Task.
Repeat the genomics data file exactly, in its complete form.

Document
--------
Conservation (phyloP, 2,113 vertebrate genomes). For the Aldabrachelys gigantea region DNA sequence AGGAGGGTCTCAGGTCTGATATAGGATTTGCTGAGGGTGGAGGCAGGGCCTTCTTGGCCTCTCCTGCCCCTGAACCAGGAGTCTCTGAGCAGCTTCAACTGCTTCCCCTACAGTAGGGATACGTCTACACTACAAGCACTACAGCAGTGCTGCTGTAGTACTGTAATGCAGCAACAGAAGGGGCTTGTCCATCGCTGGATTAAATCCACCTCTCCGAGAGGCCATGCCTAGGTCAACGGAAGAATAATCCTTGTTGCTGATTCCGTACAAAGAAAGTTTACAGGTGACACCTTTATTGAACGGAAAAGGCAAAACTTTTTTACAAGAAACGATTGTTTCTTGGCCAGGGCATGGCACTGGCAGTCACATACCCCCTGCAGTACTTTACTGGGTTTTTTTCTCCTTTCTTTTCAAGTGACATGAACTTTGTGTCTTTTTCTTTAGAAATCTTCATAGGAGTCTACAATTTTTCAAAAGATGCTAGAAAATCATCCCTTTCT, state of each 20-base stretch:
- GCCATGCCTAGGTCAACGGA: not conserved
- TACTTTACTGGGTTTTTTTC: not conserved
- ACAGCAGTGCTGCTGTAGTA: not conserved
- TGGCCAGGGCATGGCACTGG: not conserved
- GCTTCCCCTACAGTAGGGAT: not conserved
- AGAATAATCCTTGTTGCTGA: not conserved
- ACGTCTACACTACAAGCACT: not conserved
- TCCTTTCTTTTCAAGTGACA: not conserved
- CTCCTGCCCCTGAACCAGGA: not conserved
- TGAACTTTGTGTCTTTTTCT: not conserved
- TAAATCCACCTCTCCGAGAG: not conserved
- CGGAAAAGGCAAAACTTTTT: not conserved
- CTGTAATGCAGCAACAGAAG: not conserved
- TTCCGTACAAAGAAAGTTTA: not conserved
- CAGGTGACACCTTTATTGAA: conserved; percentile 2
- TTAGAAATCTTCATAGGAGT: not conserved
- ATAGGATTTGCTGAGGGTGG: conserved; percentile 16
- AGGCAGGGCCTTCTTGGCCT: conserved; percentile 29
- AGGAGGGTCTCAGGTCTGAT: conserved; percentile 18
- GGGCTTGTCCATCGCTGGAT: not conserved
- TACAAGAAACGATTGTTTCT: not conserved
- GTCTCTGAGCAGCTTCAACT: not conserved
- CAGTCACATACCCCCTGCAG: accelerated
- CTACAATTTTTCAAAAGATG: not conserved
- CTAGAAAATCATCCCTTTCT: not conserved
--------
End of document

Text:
Conservation (phyloP, 2,113 vertebrate genomes). For the Aldabrachelys gigantea region DNA sequence AGGAGGGTCTCAGGTCTGATATAGGATTTGCTGAGGGTGGAGGCAGGGCCTTCTTGGCCTCTCCTGCCCCTGAACCAGGAGTCTCTGAGCAGCTTCAACTGCTTCCCCTACAGTAGGGATACGTCTACACTACAAGCACTACAGCAGTGCTGCTGTAGTACTGTAATGCAGCAACAGAAGGGGCTTGTCCATCGCTGGATTAAATCCACCTCTCCGAGAGGCCATGCCTAGGTCAACGGAAGAATAATCCTTGTTGCTGATTCCGTACAAAGAAAGTTTACAGGTGACACCTTTATTGAACGGAAAAGGCAAAACTTTTTTACAAGAAACGATTGTTTCTTGGCCAGGGCATGGCACTGGCAGTCACATACCCCCTGCAGTACTTTACTGGGTTTTTTTCTCCTTTCTTTTCAAGTGACATGAACTTTGTGTCTTTTTCTTTAGAAATCTTCATAGGAGTCTACAATTTTTCAAAAGATGCTAGAAAATCATCCCTTTCT, state of each 20-base stretch:
- GCCATGCCTAGGTCAACGGA: not conserved
- TACTTTACTGGGTTTTTTTC: not conserved
- ACAGCAGTGCTGCTGTAGTA: not conserved
- TGGCCAGGGCATGGCACTGG: not conserved
- GCTTCCCCTACAGTAGGGAT: not conserved
- AGAATAATCCTTGTTGCTGA: not conserved
- ACGTCTACACTACAAGCACT: not conserved
- TCCTTTCTTTTCAAGTGACA: not conserved
- CTCCTGCCCCTGAACCAGGA: not conserved
- TGAACTTTGTGTCTTTTTCT: not conserved
- TAAATCCACCTCTCCGAGAG: not conserved
- CGGAAAAGGCAAAACTTTTT: not conserved
- CTGTAATGCAGCAACAGAAG: not conserved
- TTCCGTACAAAGAAAGTTTA: not conserved
- CAGGTGACACCTTTATTGAA: conserved; percentile 2
- TTAGAAATCTTCATAGGAGT: not conserved
- ATAGGATTTGCTGAGGGTGG: conserved; percentile 16
- AGGCAGGGCCTTCTTGGCCT: conserved; percentile 29
- AGGAGGGTCTCAGGTCTGAT: conserved; percentile 18
- GGGCTTGTCCATCGCTGGAT: not conserved
- TACAAGAAACGATTGTTTCT: not conserved
- GTCTCTGAGCAGCTTCAACT: not conserved
- CAGTCACATACCCCCTGCAG: accelerated
- CTACAATTTTTCAAAAGATG: not conserved
- CTAGAAAATCATCCCTTTCT: not conserved